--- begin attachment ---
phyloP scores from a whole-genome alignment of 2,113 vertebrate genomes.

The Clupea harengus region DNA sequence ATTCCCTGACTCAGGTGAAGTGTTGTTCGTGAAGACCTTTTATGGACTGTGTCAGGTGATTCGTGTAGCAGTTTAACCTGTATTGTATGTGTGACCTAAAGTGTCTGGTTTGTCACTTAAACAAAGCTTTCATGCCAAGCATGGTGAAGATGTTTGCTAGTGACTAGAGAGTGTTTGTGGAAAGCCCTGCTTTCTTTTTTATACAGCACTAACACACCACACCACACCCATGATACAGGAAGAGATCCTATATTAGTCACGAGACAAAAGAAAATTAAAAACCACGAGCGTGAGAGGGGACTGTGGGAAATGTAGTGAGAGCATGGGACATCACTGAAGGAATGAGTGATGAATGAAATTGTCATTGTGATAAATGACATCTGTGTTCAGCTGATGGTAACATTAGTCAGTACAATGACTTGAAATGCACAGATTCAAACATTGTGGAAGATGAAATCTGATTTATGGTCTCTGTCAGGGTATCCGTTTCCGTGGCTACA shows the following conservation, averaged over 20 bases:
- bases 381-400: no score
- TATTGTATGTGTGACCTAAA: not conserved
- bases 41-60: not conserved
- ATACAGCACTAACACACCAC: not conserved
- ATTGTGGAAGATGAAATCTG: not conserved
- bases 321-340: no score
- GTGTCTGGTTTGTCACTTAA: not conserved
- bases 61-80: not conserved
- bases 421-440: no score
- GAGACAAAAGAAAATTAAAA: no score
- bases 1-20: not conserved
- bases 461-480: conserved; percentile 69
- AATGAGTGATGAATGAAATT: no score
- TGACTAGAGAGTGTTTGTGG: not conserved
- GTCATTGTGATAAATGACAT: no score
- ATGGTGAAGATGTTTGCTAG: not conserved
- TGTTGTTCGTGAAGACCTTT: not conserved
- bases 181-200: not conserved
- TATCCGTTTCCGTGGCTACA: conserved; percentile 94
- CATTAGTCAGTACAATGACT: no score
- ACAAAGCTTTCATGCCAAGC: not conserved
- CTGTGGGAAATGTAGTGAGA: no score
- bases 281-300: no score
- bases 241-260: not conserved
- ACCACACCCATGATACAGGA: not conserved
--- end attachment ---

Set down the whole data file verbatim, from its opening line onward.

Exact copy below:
phyloP scores from a whole-genome alignment of 2,113 vertebrate genomes.

The Clupea harengus region DNA sequence ATTCCCTGACTCAGGTGAAGTGTTGTTCGTGAAGACCTTTTATGGACTGTGTCAGGTGATTCGTGTAGCAGTTTAACCTGTATTGTATGTGTGACCTAAAGTGTCTGGTTTGTCACTTAAACAAAGCTTTCATGCCAAGCATGGTGAAGATGTTTGCTAGTGACTAGAGAGTGTTTGTGGAAAGCCCTGCTTTCTTTTTTATACAGCACTAACACACCACACCACACCCATGATACAGGAAGAGATCCTATATTAGTCACGAGACAAAAGAAAATTAAAAACCACGAGCGTGAGAGGGGACTGTGGGAAATGTAGTGAGAGCATGGGACATCACTGAAGGAATGAGTGATGAATGAAATTGTCATTGTGATAAATGACATCTGTGTTCAGCTGATGGTAACATTAGTCAGTACAATGACTTGAAATGCACAGATTCAAACATTGTGGAAGATGAAATCTGATTTATGGTCTCTGTCAGGGTATCCGTTTCCGTGGCTACA shows the following conservation, averaged over 20 bases:
- bases 381-400: no score
- TATTGTATGTGTGACCTAAA: not conserved
- bases 41-60: not conserved
- ATACAGCACTAACACACCAC: not conserved
- ATTGTGGAAGATGAAATCTG: not conserved
- bases 321-340: no score
- GTGTCTGGTTTGTCACTTAA: not conserved
- bases 61-80: not conserved
- bases 421-440: no score
- GAGACAAAAGAAAATTAAAA: no score
- bases 1-20: not conserved
- bases 461-480: conserved; percentile 69
- AATGAGTGATGAATGAAATT: no score
- TGACTAGAGAGTGTTTGTGG: not conserved
- GTCATTGTGATAAATGACAT: no score
- ATGGTGAAGATGTTTGCTAG: not conserved
- TGTTGTTCGTGAAGACCTTT: not conserved
- bases 181-200: not conserved
- TATCCGTTTCCGTGGCTACA: conserved; percentile 94
- CATTAGTCAGTACAATGACT: no score
- ACAAAGCTTTCATGCCAAGC: not conserved
- CTGTGGGAAATGTAGTGAGA: no score
- bases 281-300: no score
- bases 241-260: not conserved
- ACCACACCCATGATACAGGA: not conserved